Friday, January 03, 2014

Book 1: Hitler's Furies

The idea behind this book was to explore the role of women in Nazi Germany, and how they participated or collaborated with the regime, only to be mostly ignored in the post war time years, while instead the myth of the German martyr women, victims of rape and air attacks on the home front took hold. While I liked the book and thought Lower made an interesting argument, it felt all too brief, more like this is the beginning of an area of study.  For example, she does not focus on the female camp guards who have already been documented, but instead chooses to look specifically at the women that had were in the know, and some cases had the power and authority to effect things and how they handled themselves.  She looks at the secretaries that signed and typed the orders, the nurses that adminstered the euthanasia, the wives that supported their husbands.
Her argument is that more women participated in the killing than previously thought, and most certainly more people knew more about what was going on.  While many of them may not have been in a position to stop things, they could certainly decide how to react, and whether to visit the ghettoes of East Europe or profit from seized and stolen goods.  In fact some women who were outside the system even chose to take actions that would never have been expected of them, such as wives killing Jews alongside their husbands.
The biggest problem is that while her stories are compelling, she focuses on such a small group of women.  It certainly makes sense that there were more like them but she still does not entirely have the statistics she needs to prove her argument rather than simply make a case.  There are so many points that are touched on briefly in this book that I wish would have been elaborated on further.  For example, she begins to talk about the teachers sent to the East and how they collaborated and helped a system that allowed the Nazis to kill parents and take children that looked "racially promising."  She touches on the nurses, and how they felt they were doing the humane thing by relieving the suffering of the disabled.  She talks about how the women were raised and came of age in an authoritative community and with Hitler's rise to power.  She also briefly discusses some aspects of society that were particularly interesting from a gender studies perspective: while the Nazis worshipped mothers and talked about how they were the most important people in the Reich (after all, how else would one breed more little Aryans), women also had unprecedented professional opportunities as a result of the regime.  The same regime that encouraged women to return to traditional, conservative values also gave them power.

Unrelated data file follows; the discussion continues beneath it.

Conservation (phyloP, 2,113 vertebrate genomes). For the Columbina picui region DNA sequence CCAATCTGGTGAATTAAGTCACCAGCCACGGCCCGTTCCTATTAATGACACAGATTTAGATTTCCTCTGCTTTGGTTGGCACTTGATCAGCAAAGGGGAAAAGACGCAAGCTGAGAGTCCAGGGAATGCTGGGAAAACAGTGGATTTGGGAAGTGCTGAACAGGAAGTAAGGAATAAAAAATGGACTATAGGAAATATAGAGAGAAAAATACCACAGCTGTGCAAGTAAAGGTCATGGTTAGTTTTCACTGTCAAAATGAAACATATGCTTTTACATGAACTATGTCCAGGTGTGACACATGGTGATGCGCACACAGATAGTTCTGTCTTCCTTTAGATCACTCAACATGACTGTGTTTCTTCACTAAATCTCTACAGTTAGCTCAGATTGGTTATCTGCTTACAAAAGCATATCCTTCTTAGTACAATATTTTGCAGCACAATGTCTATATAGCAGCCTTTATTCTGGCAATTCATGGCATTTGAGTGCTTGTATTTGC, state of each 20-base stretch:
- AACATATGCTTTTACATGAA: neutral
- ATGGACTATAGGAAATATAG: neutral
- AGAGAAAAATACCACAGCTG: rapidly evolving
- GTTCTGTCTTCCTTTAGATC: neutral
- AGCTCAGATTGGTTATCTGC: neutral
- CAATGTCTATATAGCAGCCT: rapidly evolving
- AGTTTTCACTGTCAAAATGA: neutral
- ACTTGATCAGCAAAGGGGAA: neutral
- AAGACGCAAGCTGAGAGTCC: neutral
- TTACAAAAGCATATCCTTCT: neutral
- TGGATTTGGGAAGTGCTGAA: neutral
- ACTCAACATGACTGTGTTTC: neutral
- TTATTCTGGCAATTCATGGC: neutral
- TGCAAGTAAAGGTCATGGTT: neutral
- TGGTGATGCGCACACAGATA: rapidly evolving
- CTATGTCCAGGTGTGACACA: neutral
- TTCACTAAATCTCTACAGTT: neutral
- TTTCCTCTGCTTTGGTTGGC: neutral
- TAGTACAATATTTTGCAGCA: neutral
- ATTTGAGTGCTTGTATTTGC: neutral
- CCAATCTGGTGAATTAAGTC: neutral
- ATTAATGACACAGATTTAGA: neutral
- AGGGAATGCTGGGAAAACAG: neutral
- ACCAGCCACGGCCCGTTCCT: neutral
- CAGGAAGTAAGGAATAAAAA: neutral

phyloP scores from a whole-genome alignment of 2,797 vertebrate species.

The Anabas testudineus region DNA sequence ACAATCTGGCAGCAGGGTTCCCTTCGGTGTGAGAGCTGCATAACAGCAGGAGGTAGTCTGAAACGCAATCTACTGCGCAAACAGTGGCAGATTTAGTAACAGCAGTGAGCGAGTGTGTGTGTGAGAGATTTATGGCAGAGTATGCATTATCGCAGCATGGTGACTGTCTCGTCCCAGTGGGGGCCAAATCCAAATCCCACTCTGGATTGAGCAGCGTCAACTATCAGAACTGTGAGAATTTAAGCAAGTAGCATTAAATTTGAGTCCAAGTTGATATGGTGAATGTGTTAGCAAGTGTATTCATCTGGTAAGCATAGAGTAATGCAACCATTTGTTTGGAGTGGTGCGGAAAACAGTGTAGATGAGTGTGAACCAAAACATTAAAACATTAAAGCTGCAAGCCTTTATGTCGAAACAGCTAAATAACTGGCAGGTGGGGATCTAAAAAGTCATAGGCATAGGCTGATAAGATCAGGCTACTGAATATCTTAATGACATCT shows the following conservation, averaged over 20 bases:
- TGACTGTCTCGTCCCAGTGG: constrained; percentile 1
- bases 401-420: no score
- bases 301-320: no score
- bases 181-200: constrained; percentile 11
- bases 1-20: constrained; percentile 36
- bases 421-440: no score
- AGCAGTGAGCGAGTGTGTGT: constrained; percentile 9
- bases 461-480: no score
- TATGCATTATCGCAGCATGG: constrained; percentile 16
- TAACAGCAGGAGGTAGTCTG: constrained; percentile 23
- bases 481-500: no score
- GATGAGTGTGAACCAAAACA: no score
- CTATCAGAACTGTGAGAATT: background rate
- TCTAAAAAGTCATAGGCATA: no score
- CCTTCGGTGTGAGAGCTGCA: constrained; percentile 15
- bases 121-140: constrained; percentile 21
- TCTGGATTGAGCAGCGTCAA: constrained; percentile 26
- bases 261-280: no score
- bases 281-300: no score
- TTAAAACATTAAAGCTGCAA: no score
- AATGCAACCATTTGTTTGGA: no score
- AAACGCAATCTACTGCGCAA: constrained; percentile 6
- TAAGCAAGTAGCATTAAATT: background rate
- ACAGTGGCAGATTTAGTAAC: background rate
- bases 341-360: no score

Additionally, when women were actually were charged with crimes, they could use tears and say that it was their husbands' influence to protect themselves for significant punishment.  I think there is certainly more to be explored within this area, but unfortunately this book wasn't as comprehensive as I would have liked, focusing on a rather narrow number of women.  Still, it joins other books that show just how extensive collaboration was, and how much everyone needed to do their assigned parts to make the system work.  Additionally, like Children of the Flames, it demonstrates just how much people got away with and how few were actually held accountable for the mass murders of anyone considered undesirable and attempted genocide of a people.


Kelly of said...

I agree the book felt brief, but it was dense. I think the reason Lower focused on such a small group of women was because she wanted to do a few close case studies and use them to form larger conclusion. Also, if you look at her footnotes, she did a huge amount of research. For that reason alone she couldn't extend herself too much. I reviewed this one too if you'd like to look it up on my blog.

Jen K said...

I saw all the research - I just wish she'd used more of it in her book. I also get the case study but the thing is she argues that these women are representative of German women but also argues that they stood out to the German men because they were unwomanly, at least the wives - that's why I would have enjoyed a few more facts and citations to show that these weren't exceptions. I've read Ordinary Men, one of the books she cites, and I think it did a good job of balancing case study with enough facts for it to seem representative if that makes sense. Basically I think she had a ton of knowledge but wish even more of it had been in the book.

Joy Weese Moll (@joyweesemoll) said...

I hopped over from the Nonfiction Challenge reviews page. What an interesting topic!